In the second quarter of 2020, Lebanon experienced its first lockdown due to the COVID-19 pandemic. In response, the MFI reduced staff from 500 to 400 and took measures to work remotely. Then, in the third quarter, the explosion in the port of Beirut took place. In the meantime, the MFI was already restructuring debts and decided to establish a crowdfunding platform to fundraise for clients.

In 2021, the crisis deepened even further as the exchange rate of the Lebanese Pound (LBP) to the US Dollar spiked from 8,000 to 15,000 and another wave of coronavirus infections led to a second lockdown. The MFI had to revise its strategic plan, closed 10 of its 30 branches and further reduced staff to 300. Salaries of remaining staff were effectively cut by 80% compared to their salaries before the crisis and they are no longer earning a living wage.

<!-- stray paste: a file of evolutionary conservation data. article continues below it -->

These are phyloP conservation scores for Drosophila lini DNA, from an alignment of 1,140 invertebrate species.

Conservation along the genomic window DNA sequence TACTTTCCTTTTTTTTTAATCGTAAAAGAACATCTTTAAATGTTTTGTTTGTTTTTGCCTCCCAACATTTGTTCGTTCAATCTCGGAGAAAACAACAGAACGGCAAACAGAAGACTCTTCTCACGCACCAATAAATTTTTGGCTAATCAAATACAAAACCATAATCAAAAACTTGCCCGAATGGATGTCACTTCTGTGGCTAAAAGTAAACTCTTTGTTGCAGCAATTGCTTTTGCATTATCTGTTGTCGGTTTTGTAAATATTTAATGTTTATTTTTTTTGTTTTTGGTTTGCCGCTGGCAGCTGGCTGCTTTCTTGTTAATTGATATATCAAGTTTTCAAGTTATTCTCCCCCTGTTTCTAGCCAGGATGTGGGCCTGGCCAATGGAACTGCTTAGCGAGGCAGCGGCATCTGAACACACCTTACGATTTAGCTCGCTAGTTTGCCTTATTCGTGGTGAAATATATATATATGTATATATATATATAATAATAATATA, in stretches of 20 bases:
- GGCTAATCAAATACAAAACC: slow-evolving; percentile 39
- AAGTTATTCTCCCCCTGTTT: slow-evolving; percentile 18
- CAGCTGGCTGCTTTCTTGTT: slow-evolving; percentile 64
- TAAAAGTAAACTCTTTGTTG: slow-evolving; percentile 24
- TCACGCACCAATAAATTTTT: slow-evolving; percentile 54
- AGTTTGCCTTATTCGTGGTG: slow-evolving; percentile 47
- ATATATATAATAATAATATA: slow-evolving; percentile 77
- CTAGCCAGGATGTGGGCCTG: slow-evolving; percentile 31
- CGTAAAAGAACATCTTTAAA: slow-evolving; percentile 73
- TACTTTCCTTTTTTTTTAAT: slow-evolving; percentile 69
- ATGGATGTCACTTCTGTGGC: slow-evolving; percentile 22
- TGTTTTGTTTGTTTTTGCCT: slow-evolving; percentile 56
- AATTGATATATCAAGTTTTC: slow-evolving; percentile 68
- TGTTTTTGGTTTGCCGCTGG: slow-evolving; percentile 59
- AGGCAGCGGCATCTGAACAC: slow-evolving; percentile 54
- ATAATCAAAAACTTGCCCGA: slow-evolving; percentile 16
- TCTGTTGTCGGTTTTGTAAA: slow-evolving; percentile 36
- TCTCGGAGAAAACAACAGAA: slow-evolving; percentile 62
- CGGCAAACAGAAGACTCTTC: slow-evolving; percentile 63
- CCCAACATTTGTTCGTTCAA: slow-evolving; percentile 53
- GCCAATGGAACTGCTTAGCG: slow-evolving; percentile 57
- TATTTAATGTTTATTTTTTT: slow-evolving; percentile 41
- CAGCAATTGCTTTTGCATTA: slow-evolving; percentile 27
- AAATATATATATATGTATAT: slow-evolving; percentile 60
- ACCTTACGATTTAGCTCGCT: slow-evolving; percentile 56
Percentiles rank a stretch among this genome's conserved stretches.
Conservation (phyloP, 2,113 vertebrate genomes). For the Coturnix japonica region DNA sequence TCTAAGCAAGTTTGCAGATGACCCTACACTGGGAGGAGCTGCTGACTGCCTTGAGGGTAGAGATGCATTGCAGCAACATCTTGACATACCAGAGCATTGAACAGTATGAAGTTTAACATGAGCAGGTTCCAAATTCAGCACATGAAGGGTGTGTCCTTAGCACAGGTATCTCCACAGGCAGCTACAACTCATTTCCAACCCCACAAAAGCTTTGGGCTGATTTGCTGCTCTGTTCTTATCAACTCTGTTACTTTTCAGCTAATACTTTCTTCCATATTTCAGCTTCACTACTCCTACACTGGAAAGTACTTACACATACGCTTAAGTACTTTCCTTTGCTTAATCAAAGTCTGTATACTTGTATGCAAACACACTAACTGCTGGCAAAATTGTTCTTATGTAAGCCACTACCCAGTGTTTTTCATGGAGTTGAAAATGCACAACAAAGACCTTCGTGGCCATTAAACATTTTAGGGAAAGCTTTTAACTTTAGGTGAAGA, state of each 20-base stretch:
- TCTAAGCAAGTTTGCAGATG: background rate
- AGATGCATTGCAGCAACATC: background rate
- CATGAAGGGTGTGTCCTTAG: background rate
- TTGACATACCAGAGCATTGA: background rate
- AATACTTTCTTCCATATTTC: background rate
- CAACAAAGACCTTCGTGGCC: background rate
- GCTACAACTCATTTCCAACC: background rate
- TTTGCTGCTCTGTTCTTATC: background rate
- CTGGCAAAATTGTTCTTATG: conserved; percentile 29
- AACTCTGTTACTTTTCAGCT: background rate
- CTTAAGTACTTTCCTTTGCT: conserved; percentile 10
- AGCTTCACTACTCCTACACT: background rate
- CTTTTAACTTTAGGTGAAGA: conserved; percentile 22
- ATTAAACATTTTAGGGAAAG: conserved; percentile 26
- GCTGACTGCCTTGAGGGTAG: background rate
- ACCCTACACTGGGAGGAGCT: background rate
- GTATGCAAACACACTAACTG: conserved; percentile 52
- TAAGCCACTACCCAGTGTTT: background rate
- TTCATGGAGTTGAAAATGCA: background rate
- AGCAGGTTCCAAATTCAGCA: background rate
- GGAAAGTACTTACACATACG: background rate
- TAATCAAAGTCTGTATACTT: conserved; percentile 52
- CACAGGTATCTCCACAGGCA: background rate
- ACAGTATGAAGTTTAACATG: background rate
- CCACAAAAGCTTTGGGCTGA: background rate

In September 2021, the number of clients had dropped to less than 40,000 and the portfolio at risk had increased to 16.7%, while this had been around 1% historically. The MFI considers lending in Lebanese Pounds untenable under the current situation of hyperinflation and is looking for other options. However, the uncertainties about developments in the Lebanese financial sector complicate strategic planning.

Despite all the setbacks, Al Majmoua remains relevant and has preserved much of its human capital. Operations have continued, although at a smaller scale, and the MFI has maintained trust with clients and investors. Some investors have even provided support by paying international software licenses of the MFI, as transactions in US Dollars are restricted by authorities. When the situation stabilizes, the MFI is ready to serve more clients again and contribute to rebuilding the Lebanese economy.